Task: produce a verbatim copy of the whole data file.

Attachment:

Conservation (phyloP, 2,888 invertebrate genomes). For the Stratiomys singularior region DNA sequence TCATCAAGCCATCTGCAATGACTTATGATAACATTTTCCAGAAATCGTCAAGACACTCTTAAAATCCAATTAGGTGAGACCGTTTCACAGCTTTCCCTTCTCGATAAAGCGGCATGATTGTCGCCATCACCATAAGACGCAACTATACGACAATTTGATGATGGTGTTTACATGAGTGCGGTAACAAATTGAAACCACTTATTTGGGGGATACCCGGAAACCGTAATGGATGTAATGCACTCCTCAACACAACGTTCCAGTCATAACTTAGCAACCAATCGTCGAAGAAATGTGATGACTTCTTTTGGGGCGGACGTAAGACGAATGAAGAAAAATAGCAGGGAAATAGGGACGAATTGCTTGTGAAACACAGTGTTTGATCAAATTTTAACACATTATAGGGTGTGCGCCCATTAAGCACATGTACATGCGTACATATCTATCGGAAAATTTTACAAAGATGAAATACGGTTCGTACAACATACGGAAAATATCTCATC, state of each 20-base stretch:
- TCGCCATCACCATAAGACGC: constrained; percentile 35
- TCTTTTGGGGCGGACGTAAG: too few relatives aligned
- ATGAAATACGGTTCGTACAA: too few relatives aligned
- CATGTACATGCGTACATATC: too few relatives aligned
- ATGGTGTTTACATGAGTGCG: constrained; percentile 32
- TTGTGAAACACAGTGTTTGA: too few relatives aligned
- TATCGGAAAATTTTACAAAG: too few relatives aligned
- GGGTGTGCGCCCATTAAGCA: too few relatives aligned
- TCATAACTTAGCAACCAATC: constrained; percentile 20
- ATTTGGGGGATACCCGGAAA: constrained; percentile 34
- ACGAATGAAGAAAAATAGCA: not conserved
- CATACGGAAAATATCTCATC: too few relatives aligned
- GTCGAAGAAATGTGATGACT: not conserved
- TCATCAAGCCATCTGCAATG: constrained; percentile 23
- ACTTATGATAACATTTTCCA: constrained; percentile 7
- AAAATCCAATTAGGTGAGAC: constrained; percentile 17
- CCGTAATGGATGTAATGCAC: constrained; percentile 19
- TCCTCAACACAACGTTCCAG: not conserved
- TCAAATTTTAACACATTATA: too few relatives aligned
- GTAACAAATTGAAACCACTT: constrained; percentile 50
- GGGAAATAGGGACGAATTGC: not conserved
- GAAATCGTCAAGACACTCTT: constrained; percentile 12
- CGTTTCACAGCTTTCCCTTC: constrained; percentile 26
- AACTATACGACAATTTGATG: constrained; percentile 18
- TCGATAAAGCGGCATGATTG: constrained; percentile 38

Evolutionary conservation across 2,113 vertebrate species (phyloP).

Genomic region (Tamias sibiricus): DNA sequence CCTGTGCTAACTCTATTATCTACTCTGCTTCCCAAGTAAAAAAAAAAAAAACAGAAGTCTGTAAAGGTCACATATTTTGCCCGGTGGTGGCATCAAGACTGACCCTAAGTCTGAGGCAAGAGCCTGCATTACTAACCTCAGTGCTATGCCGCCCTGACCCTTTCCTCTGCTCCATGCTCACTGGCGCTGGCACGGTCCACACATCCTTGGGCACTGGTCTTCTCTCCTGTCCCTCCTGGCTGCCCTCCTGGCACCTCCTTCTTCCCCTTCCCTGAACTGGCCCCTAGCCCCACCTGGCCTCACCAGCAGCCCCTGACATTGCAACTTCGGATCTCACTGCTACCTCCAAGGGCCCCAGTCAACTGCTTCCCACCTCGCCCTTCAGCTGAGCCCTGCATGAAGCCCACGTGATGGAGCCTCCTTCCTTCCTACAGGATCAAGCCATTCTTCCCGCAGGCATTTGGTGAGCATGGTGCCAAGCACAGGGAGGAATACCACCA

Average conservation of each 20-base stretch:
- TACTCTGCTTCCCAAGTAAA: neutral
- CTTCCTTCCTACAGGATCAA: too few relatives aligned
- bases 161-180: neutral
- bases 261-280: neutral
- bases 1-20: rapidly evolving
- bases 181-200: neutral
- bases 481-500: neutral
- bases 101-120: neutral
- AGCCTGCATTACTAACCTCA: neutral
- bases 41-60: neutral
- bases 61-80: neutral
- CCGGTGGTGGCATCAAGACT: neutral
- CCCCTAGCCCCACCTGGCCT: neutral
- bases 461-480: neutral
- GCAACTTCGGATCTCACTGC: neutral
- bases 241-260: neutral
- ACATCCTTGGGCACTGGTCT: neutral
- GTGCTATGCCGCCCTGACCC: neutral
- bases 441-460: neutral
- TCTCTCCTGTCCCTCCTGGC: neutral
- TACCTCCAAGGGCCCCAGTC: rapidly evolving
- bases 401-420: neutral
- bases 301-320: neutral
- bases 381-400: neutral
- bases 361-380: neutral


Conservation (phyloP, 2,888 invertebrate genomes). For the Stratiomys singularior region DNA sequence TCATCAAGCCATCTGCAATGACTTATGATAACATTTTCCAGAAATCGTCAAGACACTCTTAAAATCCAATTAGGTGAGACCGTTTCACAGCTTTCCCTTCTCGATAAAGCGGCATGATTGTCGCCATCACCATAAGACGCAACTATACGACAATTTGATGATGGTGTTTACATGAGTGCGGTAACAAATTGAAACCACTTATTTGGGGGATACCCGGAAACCGTAATGGATGTAATGCACTCCTCAACACAACGTTCCAGTCATAACTTAGCAACCAATCGTCGAAGAAATGTGATGACTTCTTTTGGGGCGGACGTAAGACGAATGAAGAAAAATAGCAGGGAAATAGGGACGAATTGCTTGTGAAACACAGTGTTTGATCAAATTTTAACACATTATAGGGTGTGCGCCCATTAAGCACATGTACATGCGTACATATCTATCGGAAAATTTTACAAAGATGAAATACGGTTCGTACAACATACGGAAAATATCTCATC, state of each 20-base stretch:
- TCGCCATCACCATAAGACGC: constrained; percentile 35
- TCTTTTGGGGCGGACGTAAG: too few relatives aligned
- ATGAAATACGGTTCGTACAA: too few relatives aligned
- CATGTACATGCGTACATATC: too few relatives aligned
- ATGGTGTTTACATGAGTGCG: constrained; percentile 32
- TTGTGAAACACAGTGTTTGA: too few relatives aligned
- TATCGGAAAATTTTACAAAG: too few relatives aligned
- GGGTGTGCGCCCATTAAGCA: too few relatives aligned
- TCATAACTTAGCAACCAATC: constrained; percentile 20
- ATTTGGGGGATACCCGGAAA: constrained; percentile 34
- ACGAATGAAGAAAAATAGCA: not conserved
- CATACGGAAAATATCTCATC: too few relatives aligned
- GTCGAAGAAATGTGATGACT: not conserved
- TCATCAAGCCATCTGCAATG: constrained; percentile 23
- ACTTATGATAACATTTTCCA: constrained; percentile 7
- AAAATCCAATTAGGTGAGAC: constrained; percentile 17
- CCGTAATGGATGTAATGCAC: constrained; percentile 19
- TCCTCAACACAACGTTCCAG: not conserved
- TCAAATTTTAACACATTATA: too few relatives aligned
- GTAACAAATTGAAACCACTT: constrained; percentile 50
- GGGAAATAGGGACGAATTGC: not conserved
- GAAATCGTCAAGACACTCTT: constrained; percentile 12
- CGTTTCACAGCTTTCCCTTC: constrained; percentile 26
- AACTATACGACAATTTGATG: constrained; percentile 18
- TCGATAAAGCGGCATGATTG: constrained; percentile 38

Evolutionary conservation across 2,113 vertebrate species (phyloP).

Genomic region (Tamias sibiricus): DNA sequence CCTGTGCTAACTCTATTATCTACTCTGCTTCCCAAGTAAAAAAAAAAAAAACAGAAGTCTGTAAAGGTCACATATTTTGCCCGGTGGTGGCATCAAGACTGACCCTAAGTCTGAGGCAAGAGCCTGCATTACTAACCTCAGTGCTATGCCGCCCTGACCCTTTCCTCTGCTCCATGCTCACTGGCGCTGGCACGGTCCACACATCCTTGGGCACTGGTCTTCTCTCCTGTCCCTCCTGGCTGCCCTCCTGGCACCTCCTTCTTCCCCTTCCCTGAACTGGCCCCTAGCCCCACCTGGCCTCACCAGCAGCCCCTGACATTGCAACTTCGGATCTCACTGCTACCTCCAAGGGCCCCAGTCAACTGCTTCCCACCTCGCCCTTCAGCTGAGCCCTGCATGAAGCCCACGTGATGGAGCCTCCTTCCTTCCTACAGGATCAAGCCATTCTTCCCGCAGGCATTTGGTGAGCATGGTGCCAAGCACAGGGAGGAATACCACCA

Average conservation of each 20-base stretch:
- TACTCTGCTTCCCAAGTAAA: neutral
- CTTCCTTCCTACAGGATCAA: too few relatives aligned
- bases 161-180: neutral
- bases 261-280: neutral
- bases 1-20: rapidly evolving
- bases 181-200: neutral
- bases 481-500: neutral
- bases 101-120: neutral
- AGCCTGCATTACTAACCTCA: neutral
- bases 41-60: neutral
- bases 61-80: neutral
- CCGGTGGTGGCATCAAGACT: neutral
- CCCCTAGCCCCACCTGGCCT: neutral
- bases 461-480: neutral
- GCAACTTCGGATCTCACTGC: neutral
- bases 241-260: neutral
- ACATCCTTGGGCACTGGTCT: neutral
- GTGCTATGCCGCCCTGACCC: neutral
- bases 441-460: neutral
- TCTCTCCTGTCCCTCCTGGC: neutral
- TACCTCCAAGGGCCCCAGTC: rapidly evolving
- bases 401-420: neutral
- bases 301-320: neutral
- bases 381-400: neutral
- bases 361-380: neutral